WASHINGTON (Reuters) - Executives that represent Wall Street interests pitched ideas on Tuesday about ways to scale back securities regulations that they blamed for stifling the market for initial public offerings.
In a congressional hearing before a House Financial Services Committee subcommittee, officials from the New York Stock Exchange (ICE.N), the U.S. Chamber of Commerce, biotechnology firm aTyr Pharma Inc (LIFE.O) and a free-market advocacy group urged Congress and the Securities and Exchange Commission to loosen rules on a wide variety of areas, from auditing and shareholder proposals, to proxy advisory firms.
"Like straw upon a camel’s back, the burdens and reporting requirements associated with being a public company have steadily accumulated over the years," said Tom Quaadman, an executive vice president at the U.S. Chamber's Center for Capital Market Competitiveness, in prepared remarks.
For years, corporate interests have called for scaling back a variety of rules for public companies with little success.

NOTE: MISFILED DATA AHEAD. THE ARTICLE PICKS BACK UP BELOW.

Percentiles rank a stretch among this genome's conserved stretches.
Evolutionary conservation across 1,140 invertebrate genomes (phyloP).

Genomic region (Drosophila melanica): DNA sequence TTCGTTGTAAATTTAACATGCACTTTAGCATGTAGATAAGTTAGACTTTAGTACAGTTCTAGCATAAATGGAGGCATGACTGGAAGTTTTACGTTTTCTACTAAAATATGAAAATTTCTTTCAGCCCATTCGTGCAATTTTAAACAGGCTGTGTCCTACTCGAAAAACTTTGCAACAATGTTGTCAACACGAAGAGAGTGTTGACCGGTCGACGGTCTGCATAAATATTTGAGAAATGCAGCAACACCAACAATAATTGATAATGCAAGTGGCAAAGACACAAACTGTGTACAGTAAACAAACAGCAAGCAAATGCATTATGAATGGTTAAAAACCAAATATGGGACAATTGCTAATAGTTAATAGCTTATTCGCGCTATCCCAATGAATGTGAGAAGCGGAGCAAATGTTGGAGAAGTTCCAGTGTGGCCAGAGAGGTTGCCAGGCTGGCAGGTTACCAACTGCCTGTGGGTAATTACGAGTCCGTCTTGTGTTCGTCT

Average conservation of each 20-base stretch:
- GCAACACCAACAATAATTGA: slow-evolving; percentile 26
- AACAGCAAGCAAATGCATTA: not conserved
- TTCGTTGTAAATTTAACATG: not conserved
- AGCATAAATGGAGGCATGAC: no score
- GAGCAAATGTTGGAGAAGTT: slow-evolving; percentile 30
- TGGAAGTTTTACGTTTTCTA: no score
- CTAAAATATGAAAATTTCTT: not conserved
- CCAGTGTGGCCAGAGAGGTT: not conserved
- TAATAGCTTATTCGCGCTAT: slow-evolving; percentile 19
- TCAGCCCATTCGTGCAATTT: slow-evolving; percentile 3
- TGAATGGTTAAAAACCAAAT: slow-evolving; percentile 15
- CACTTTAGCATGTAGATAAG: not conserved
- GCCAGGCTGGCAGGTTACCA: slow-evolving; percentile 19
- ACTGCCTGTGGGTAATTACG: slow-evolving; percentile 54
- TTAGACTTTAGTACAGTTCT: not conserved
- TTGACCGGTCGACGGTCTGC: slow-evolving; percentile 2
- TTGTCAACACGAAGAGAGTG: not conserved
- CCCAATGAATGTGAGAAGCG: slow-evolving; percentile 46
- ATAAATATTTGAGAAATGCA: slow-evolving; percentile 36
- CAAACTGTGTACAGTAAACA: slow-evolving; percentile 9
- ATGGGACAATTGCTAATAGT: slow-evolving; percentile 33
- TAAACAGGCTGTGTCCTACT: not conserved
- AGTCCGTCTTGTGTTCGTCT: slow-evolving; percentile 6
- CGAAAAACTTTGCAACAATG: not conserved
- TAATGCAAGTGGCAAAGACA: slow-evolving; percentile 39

But now, their hopes have been renewed after President Donald Trump nominated Wall Street deal-making attorney Jay Clayton to lead the SEC.
Clayton has said he plans to look for ways to ease compliance costs and disclosure burdens that may be deterring companies from going public, or incentivizing them to stay private longer.
In testimony Tuesday, New York Stock Exchange President Thomas Farley urged policymakers to do away with a Sarbanes-Oxley-era rule requiring public company auditors to attest to the effectiveness of internal controls over financial reporting.
"Public companies are devoting more time and resources than ever to grapple with administrative procedures and controls," Farley said.
Executives also called for rules to restrict shareholder proposals and limit the powers of proxy advisory firms Institutional Shareholder Services and Glass Lewis, which help large institutional investors weigh how to vote on issues like board elections.
"Proxy advisory firms should be more transparent and open to input in their standard-setting processes, particularly with regard to issues unique to small businesses," said John Blake, a senior vice president of finance at aTyr Pharma.
Although the bulk of Tuesday's hearing focused on proposals to scale back the SEC's rules, one witness cautioned against going too far.
J. Robert Brown, Jr., a professor at the University of Denver Sturm College of Law, warned that efforts to eliminate auditor attestation rules could lead to more accounting errors.
"Studies indicate that companies not subject to the attestation requirement have a higher rate of restatements," he said.
Reporting by Sarah N. Lynch; Editing by Phil Berlowitz